Figure 2. Total CAS CPU Consumption per User

Average Response Times

The following diagram describes the average response times per request for the various test set sizes: 1k, 3k, 6k, and 12k Lync 2010 users.

Figure 3. Average Exchange Web Service response time per request.

Number of Requests

The following diagram describes the total number of Exchange Web Service requests generated across all users for the test set sizes: 1k, 3k, 6k, and 12k Lync users.

Figure 4. Total number of Exchange Web Service requests generated across all users.

Summary

With a 10% total CPU threshold and 200ms average Exchange Web Service request latency cut-off, each Client Access server supports an estimated 3,500 Lync 2010 users.

Table 2 uses numbers published in the Understanding the Relative Costs of Client Access server Workloads in Exchange Server 2010 white paper  to compare the performance of the Lync 2010 client to Outlook Web Access and Outlook.

Table 1. A comparison of client performance for different threshold values

CPU Threshold (%)

OWA Users

Lync 2010 Users

Outlook Users

75

14,000

24,000-27,000

34,000

50

9,333

19,000

22,666

10

1,866

3,500

4,533

The test environment used for the Outlook Web Access and Outlook numbers above is based on a 75% CPU threshold of 12 GHz. The 75% CPU threshold used for Lync is 14 GHz. This is due to a difference in the CPUs used in the two environments. In the Outlook/ Outlook Web Access environment, two Intel Xeon L5335 four-core processors running at 2.00 gigahertz (GHz) were used. In the Lync Server environment, two Intel Xeon 5148 four-core processors running at 2.33 gigahertz (GHz) were used. By comparing the MHz/user between the various workloads, it can be concluded that at the 75% CPU threshold on a similar processor, Lync Server would support approximately 24-27,000 users. At the lower end of the spectrum, the difference in CPUs is less predominant.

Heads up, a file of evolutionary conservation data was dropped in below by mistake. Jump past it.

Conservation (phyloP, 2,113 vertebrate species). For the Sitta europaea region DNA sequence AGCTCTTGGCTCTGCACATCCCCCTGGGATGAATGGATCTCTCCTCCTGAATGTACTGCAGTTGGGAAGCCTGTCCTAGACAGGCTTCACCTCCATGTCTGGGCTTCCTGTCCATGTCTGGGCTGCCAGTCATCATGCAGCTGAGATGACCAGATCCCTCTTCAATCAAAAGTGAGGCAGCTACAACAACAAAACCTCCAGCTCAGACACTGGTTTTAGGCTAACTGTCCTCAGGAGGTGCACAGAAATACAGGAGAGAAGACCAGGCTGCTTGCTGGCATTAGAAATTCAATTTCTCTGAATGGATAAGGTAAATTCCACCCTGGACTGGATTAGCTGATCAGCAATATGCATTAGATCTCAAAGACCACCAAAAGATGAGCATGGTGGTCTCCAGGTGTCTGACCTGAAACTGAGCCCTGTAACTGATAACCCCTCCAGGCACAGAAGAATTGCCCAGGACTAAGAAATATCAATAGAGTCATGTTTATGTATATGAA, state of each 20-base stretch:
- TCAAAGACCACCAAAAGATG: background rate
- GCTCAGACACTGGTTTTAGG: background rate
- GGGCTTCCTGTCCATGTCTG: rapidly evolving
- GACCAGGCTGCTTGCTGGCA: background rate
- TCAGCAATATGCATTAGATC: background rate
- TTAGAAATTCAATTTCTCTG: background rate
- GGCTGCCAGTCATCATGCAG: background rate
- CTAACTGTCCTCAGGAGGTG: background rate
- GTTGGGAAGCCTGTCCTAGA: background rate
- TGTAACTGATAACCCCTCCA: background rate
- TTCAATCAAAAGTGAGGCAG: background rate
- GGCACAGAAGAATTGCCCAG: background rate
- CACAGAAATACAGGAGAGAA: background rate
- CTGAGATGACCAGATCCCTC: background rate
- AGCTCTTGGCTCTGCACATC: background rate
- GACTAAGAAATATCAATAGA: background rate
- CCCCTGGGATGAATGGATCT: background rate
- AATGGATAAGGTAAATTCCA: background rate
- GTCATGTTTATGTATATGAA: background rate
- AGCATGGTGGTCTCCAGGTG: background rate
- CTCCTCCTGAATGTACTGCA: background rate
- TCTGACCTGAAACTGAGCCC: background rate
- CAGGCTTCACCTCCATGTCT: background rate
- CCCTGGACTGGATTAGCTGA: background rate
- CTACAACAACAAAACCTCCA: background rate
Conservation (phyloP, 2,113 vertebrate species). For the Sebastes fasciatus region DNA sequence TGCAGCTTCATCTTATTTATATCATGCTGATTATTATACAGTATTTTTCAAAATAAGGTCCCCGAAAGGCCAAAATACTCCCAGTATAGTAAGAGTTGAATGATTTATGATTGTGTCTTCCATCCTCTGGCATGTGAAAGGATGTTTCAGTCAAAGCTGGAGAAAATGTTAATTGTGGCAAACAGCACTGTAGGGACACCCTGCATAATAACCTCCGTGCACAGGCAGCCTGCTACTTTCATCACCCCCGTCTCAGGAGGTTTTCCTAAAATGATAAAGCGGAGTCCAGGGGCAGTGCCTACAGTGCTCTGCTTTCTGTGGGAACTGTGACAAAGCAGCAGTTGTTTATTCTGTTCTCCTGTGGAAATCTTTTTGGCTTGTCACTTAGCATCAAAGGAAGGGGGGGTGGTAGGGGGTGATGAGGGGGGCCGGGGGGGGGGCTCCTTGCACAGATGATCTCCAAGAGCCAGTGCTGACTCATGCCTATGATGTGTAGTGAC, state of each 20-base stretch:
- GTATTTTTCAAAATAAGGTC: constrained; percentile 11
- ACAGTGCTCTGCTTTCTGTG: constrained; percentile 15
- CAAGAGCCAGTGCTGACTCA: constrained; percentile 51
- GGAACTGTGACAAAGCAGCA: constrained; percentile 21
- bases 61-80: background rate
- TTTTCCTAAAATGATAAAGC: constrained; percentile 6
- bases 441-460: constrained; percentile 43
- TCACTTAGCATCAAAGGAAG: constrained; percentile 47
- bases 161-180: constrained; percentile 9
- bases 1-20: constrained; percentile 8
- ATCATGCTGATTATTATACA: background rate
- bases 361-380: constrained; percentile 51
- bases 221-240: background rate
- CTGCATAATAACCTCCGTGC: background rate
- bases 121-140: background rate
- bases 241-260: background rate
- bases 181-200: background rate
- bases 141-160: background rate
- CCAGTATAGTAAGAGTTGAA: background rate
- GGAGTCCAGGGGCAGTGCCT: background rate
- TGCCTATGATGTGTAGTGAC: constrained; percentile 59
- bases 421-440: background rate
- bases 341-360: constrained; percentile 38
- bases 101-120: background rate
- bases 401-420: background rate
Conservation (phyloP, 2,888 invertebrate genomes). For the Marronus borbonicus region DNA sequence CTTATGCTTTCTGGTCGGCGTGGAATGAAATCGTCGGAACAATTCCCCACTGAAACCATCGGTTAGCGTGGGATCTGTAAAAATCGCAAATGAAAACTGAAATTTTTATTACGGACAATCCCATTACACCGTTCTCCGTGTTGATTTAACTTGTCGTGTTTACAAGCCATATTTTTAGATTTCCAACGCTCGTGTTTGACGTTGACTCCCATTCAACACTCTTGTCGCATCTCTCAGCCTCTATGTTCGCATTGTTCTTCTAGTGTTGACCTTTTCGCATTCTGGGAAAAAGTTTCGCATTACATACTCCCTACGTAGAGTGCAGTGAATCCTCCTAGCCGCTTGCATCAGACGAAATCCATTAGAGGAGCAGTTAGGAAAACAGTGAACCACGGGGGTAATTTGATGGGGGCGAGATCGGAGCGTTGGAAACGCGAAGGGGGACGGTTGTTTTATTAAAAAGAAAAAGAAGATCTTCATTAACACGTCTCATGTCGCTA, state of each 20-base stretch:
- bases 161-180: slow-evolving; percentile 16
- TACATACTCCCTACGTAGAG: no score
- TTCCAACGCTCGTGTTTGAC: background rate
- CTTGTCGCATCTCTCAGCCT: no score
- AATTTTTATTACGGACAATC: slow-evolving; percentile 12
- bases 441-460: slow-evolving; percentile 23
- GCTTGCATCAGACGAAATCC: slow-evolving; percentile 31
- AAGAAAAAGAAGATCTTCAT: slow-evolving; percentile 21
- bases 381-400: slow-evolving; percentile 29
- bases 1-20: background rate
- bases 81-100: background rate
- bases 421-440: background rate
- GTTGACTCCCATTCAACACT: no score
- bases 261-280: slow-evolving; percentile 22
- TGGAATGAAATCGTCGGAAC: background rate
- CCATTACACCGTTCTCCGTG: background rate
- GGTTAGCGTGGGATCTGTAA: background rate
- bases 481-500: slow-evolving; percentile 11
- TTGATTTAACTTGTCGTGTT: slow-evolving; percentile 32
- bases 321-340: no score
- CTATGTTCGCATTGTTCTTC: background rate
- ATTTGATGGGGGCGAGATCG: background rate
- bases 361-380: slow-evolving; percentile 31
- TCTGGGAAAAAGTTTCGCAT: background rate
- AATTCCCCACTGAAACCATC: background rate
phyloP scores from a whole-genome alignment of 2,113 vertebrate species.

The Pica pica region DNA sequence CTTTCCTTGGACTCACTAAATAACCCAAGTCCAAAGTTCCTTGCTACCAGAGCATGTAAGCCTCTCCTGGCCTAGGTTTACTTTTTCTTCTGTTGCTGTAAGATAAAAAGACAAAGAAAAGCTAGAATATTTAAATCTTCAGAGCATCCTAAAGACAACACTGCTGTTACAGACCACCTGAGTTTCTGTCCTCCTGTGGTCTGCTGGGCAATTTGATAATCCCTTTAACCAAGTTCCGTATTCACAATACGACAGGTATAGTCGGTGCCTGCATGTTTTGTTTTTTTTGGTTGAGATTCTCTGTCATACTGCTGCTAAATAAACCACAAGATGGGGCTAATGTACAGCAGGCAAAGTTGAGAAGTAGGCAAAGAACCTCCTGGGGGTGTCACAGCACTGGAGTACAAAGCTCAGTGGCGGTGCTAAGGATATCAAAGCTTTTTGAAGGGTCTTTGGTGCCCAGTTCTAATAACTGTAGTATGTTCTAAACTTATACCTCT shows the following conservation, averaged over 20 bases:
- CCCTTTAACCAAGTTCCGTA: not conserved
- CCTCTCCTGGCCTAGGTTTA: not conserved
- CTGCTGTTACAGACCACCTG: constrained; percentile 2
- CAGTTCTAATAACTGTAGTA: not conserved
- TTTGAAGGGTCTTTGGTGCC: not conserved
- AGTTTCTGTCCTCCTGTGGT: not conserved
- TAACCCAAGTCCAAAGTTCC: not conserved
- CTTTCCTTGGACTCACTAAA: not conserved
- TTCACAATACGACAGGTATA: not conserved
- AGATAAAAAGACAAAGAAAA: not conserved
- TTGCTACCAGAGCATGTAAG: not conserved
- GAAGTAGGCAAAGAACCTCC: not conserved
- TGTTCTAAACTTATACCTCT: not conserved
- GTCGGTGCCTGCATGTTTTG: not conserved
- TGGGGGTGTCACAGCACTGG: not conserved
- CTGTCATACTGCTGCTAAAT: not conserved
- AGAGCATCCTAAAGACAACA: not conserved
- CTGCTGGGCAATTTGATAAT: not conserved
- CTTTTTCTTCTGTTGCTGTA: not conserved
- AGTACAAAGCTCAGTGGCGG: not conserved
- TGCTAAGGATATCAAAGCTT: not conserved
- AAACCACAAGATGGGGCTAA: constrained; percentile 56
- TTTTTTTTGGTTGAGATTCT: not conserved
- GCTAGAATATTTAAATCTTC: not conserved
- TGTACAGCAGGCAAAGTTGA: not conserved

The following table summarizes the raw data used for this analysis.

Table 2. Performance Metrics Summary

 

CAS

MBX

# of Users

% CPU (Total)

% CPU (w3wp)

Requests/sec

Average Latency

Working set (w3wp)

 

MHz/user (CAS)

 

% Processor time (Total)

 

IOPS/user (MBX)

 

1k

5.318

1.73

5.39

23.79

1.088 GB

0.0528

3.784

0.0018

3k

8.766

4.73

14.35

24.318

1.365 GB

0.0290

4.748

0.001

6k

15.144

10.33

28.812

25.747

1.512 GB

0.0251

6.542

0.003

12k

29.088

22.61

57.496

49.713

1.439 GB

0.0241

9.401

0.0058

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 Keywords: Lync 2010 desktop client, Exchange 2010 Client Access server